Father Dennis McManus is a New York-based exorcist who may (it is rather unclear) be officially supported by the Archdiocese of New York, despite being the kind of rambling, lunatic madman usually associated with all-caps websites with striking color schemes and font choices. Apparently McManus is sufficiently respected to travel around and talk about his delusions – he was, for instance, invited by Michael Pfeifer to Texas in 2011 to talk to a group of hundreds of local priests from across west Texas concerning the problems of diabolic possession in the state, in an event well-covered by (relatively) mainstream media. He is apparently also a Visiting Associate Professor at Georgetown University. Here is a story (from a credulous source) about McManus visiting a psychiatric ward to “help” a patient who was obviously demonically possessed, partially because she told him “secrets” she couldn’t possibly have known about doctors having affairs and suchlike (no evidence that McManus actually verified those “secrets”) – she also had “supernatural” strength (could topple furniture) and expressed a “revulsion” to sacred symbols, which couldn’t possibly have been a reaction to a fundamentalist madman coming in and trying to perform an exorcism on her.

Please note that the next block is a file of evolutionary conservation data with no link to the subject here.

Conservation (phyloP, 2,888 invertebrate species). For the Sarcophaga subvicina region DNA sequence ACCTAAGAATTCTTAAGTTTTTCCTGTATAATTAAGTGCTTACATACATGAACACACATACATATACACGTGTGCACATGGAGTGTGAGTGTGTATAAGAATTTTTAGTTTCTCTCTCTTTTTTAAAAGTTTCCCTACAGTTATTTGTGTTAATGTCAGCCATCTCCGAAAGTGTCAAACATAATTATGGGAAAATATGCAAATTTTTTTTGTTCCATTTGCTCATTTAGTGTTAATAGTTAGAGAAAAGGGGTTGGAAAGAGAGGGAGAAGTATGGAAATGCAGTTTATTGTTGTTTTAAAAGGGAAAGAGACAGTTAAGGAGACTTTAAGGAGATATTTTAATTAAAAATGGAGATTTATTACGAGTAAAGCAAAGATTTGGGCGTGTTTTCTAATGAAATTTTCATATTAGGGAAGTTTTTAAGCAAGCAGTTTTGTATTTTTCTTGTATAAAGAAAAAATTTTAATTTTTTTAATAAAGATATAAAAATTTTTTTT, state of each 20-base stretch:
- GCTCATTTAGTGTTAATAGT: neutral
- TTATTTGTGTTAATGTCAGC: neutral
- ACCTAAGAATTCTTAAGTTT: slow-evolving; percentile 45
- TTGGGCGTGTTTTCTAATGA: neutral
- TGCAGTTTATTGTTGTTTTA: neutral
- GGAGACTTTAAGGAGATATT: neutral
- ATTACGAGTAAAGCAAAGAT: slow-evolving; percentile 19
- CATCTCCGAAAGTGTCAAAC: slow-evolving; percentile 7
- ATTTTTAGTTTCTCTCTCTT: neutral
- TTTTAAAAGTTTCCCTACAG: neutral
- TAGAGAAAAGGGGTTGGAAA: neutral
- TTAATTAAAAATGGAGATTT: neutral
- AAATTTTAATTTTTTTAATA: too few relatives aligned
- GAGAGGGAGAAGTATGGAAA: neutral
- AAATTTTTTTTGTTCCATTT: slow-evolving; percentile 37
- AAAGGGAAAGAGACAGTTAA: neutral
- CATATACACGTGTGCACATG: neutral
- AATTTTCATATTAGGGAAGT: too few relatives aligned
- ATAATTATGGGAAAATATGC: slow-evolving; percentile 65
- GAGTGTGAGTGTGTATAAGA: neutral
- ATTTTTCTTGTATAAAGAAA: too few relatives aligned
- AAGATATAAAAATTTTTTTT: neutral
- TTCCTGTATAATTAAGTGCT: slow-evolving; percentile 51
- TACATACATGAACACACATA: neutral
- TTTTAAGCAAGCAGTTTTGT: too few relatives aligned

McManus is particularly concerned with warning children about fascinations with the occult, including Ouija boards, that can bring you in touch with demons, and it is worth thinking for a moment about how abysmally insane it is that a grown man like McManus actually believes that Ouija boards work (“whatever moves something by itself is no friend,” says McManus solemnly). He also claims that groups may slowly and subtly drag youths into covens; apparently such covens consist of usually 12 affluent and powerful people dedicated to a particular demon in exchange for power and influence – apparently some of his colleagues keep track of them and claim that they are becoming more numerous, even more numerous than all of the missions, parishes and some other Catholic ministries combined. And McManus is sure the same is true of New York. “People say, ‘That’s the movies.’ No, that’s New York,” McManus says. No. It’s the movies.
Apparently he also has the power to clean houses of ghosts – which is easier than demons, obviously.
Diagnosis: We’re sure McManus wants to help. He does not help. McManus is, in addition to being a delusional maniac, a horrible, disgusting human being.